I have got the directory /home/user/oldname and I want to rename it to /home/user/newname. How can I do this in a terminal?

mv /home/user/oldname /home/user/newname
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  • Cool article. That's exactly the point. – Rafał Cieślak Aug 9 '11 at 9:02
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    This will not work if the new name is already an existing directory. Instead, it will move the old directory inside the new one. – cxrodgers Apr 17 '14 at 4:56
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    If the directory name is the same with capitalization you will get No such file or directory. To avoid this do something like mv /home/user/Folder /home/user/temp; mv /home/user/temp/ /home/user/folder. – DutGRIFF Dec 5 '14 at 16:30
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    @cxrodgers: pass --no-target-directory (-T), to avoid treating newname as a target directory. – jfs Dec 7 '16 at 4:52

mv can do two jobs.

  1. It can move files or directories
  2. It can rename files or directories

To just rename a file or directory type this in Terminal:

mv old_name new_name 

with space between the old and new names.

To move a file or directory type this in Terminal.

mv file_name ~/Desktop 

it will move the file to the desktop.

If is a directory you should add -R before the directory name:

mv -R directory_name ~/Desktop
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    mv on Ubuntu is from GNU coreutils. AFAICT it doesn't have a -R option, nor it is necessary when moving a directory. – arielf Sep 9 '15 at 7:46
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    -r doesn't even work – user1735921 Sep 26 '16 at 6:19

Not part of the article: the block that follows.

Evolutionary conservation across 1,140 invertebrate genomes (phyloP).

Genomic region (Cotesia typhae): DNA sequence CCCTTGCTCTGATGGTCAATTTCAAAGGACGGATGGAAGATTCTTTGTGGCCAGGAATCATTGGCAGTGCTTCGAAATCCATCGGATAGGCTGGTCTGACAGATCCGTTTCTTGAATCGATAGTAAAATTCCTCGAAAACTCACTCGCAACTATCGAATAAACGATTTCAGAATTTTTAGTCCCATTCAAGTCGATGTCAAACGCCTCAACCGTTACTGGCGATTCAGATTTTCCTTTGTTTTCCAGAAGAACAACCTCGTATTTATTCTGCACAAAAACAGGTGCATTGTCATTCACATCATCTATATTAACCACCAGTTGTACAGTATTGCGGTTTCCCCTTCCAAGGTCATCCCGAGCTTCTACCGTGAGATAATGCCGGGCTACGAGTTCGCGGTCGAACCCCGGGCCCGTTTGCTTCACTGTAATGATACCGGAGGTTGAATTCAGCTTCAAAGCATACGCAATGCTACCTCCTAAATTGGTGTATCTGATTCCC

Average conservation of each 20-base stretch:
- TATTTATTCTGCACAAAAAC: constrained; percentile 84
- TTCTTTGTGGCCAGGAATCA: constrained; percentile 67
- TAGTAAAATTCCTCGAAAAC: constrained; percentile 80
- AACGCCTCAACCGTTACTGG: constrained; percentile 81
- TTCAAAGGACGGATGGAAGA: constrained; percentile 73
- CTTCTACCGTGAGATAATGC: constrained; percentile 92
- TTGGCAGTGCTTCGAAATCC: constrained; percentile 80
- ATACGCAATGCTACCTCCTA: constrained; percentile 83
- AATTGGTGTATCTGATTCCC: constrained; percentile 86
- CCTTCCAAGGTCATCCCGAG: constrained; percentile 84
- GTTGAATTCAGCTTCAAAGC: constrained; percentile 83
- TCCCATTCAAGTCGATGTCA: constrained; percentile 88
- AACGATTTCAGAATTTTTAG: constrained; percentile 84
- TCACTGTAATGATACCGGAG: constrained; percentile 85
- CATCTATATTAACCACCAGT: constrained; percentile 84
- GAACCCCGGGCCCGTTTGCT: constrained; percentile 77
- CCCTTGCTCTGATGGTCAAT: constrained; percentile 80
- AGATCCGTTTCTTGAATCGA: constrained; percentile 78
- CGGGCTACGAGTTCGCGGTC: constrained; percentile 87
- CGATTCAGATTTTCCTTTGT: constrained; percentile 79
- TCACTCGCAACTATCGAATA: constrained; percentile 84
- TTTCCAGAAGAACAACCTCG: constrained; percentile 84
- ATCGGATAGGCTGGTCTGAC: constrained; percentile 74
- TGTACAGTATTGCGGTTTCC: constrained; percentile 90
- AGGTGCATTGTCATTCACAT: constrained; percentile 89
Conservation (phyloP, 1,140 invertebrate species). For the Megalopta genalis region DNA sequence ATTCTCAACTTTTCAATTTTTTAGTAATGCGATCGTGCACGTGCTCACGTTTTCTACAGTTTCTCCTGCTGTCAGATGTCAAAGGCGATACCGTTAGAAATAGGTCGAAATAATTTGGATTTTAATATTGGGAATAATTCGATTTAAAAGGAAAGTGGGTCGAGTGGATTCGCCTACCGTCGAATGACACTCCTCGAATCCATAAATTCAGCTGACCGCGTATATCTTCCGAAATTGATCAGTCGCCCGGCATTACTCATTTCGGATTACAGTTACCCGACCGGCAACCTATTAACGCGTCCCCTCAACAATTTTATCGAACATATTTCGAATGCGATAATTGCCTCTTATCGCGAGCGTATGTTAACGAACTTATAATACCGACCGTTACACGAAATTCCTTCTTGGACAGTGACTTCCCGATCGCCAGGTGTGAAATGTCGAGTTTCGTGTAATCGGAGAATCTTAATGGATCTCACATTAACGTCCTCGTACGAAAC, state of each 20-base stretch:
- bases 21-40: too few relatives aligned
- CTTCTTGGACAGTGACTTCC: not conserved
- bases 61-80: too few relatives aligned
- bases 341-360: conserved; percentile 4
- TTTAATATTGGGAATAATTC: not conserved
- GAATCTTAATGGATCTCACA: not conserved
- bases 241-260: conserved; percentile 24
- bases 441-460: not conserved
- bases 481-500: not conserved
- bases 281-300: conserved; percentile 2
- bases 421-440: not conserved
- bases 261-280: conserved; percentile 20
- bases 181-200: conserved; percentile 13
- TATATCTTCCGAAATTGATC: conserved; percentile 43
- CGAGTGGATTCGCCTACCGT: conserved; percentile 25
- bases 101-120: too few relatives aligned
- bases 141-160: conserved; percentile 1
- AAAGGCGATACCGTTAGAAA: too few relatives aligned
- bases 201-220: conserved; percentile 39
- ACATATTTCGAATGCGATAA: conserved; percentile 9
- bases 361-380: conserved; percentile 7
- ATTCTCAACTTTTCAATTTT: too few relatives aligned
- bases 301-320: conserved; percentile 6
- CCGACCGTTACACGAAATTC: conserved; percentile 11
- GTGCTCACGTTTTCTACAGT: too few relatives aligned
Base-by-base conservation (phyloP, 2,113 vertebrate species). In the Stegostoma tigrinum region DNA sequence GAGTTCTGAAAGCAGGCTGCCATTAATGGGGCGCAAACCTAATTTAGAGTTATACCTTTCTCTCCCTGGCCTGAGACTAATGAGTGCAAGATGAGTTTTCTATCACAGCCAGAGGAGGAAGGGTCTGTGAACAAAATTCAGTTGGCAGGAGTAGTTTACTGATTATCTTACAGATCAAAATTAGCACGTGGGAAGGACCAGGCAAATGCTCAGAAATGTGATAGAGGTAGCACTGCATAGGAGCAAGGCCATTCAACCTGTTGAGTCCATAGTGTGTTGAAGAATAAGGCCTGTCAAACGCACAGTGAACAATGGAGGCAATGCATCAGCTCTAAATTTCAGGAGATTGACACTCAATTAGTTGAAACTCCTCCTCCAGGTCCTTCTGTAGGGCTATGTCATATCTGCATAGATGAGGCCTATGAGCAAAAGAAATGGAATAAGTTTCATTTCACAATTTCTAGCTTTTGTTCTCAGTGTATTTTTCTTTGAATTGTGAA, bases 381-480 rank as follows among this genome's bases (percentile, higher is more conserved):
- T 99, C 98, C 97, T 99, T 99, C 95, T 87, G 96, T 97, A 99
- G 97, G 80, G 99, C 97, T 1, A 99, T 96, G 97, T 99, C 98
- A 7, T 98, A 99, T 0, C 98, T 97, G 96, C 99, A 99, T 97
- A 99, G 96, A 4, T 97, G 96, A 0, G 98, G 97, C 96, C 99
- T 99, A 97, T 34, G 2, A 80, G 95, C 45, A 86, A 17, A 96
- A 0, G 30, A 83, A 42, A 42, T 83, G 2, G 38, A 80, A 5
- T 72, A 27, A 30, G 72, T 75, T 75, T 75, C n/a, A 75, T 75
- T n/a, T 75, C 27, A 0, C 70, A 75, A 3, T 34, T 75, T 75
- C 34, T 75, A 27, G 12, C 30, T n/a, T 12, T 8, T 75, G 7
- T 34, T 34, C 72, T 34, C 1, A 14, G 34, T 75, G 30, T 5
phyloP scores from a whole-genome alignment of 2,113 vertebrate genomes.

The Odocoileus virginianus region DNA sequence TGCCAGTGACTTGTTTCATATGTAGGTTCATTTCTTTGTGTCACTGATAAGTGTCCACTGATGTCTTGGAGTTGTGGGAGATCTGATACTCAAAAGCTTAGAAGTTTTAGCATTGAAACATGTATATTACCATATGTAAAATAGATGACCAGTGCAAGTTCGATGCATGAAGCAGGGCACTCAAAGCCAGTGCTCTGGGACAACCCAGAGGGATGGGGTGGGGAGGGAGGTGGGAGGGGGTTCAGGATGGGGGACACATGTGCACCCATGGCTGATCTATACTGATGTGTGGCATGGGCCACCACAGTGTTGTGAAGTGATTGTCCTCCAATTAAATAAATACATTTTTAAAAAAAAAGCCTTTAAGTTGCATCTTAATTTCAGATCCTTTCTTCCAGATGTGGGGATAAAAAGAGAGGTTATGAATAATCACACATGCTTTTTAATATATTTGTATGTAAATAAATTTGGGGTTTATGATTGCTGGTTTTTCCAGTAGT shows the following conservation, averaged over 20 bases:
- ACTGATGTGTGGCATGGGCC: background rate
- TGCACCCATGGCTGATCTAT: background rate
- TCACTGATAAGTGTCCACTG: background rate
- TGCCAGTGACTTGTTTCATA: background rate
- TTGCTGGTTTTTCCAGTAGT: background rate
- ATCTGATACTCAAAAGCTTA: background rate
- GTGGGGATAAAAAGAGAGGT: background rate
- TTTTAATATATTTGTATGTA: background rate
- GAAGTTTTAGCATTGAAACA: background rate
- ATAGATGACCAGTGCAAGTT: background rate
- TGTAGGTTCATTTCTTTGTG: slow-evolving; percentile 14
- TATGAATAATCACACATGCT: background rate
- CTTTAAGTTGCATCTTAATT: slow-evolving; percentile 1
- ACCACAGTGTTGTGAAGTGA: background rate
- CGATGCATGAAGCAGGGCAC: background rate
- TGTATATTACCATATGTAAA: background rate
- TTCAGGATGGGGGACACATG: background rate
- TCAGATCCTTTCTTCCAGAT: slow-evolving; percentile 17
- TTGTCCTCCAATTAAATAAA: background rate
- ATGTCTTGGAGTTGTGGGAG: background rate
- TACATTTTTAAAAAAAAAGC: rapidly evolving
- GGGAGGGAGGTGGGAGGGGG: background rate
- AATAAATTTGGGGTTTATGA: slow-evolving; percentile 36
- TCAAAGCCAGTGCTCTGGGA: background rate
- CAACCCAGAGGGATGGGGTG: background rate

• The correct option is -T. See @bmaupin's answer for its behavior. – chronometric Mar 23 '17 at 10:09
mv -T /home/user/oldname /home/user/newname

That will rename the directory if the destination doesn't exist or if it exists but it's empty. Otherwise it will give you an error.

If you do this instead:

mv /home/user/oldname /home/user/newname

One of two things will happen:

  • If /home/user/newname doesn't exist, it will rename /home/user/oldname to /home/user/newname
  • If /home/user/newname exists, it will move /home/user/oldname into /home/user/newname, i.e. /home/user/newname/oldname

Source: How to decide that mv moves into a directory rather than replacing directory?

  • Doesn't work if you want to capitalize the directory name in a case-insensitive filesystem (likely on MacOS). mv -T $PWD/analisys $PWD/Analisys returns mv: '/Users/sixtykeys/Projects/murphy/tmp/analisys' and '/Users/sixtykeys/Projects/murphy/tmp/Analisys' are the same file. I worked around this by using an intermediate name (i.e. analisys_). – protoboolean Feb 13 '19 at 13:12
  • The command may not have been successful due to the limitations of the filesystem, but from another perspective it was successful in interpreting your intentions (renaming a directory, not moving it) :) – bmaupin Feb 13 '19 at 13:47
  • did you try this? – Mahmoud S. Marwad Jul 21 '19 at 14:12

If you want to rename a directory at your level in the file system (e.g., you are at your home directory and want to rename a directory that is also in your home directory):

mv Directory ./NewNameDirectory

This gvfs-move command will also rename files and directories.

gvfs-move /home/user/oldname /home/user/newname

gvfs-rename will rename directories as well. It will give an error if a directory with the new name already exists. The only limitation is that you can't use a path with the folder name. So

gvfs-rename /home/boo /home/boo-the-dog 

will not work, but

cd /home 
gvfs-rename boo boo-the-dog 

will work. Not as useful as mv -T but I read in the man that it was meant for network operations.

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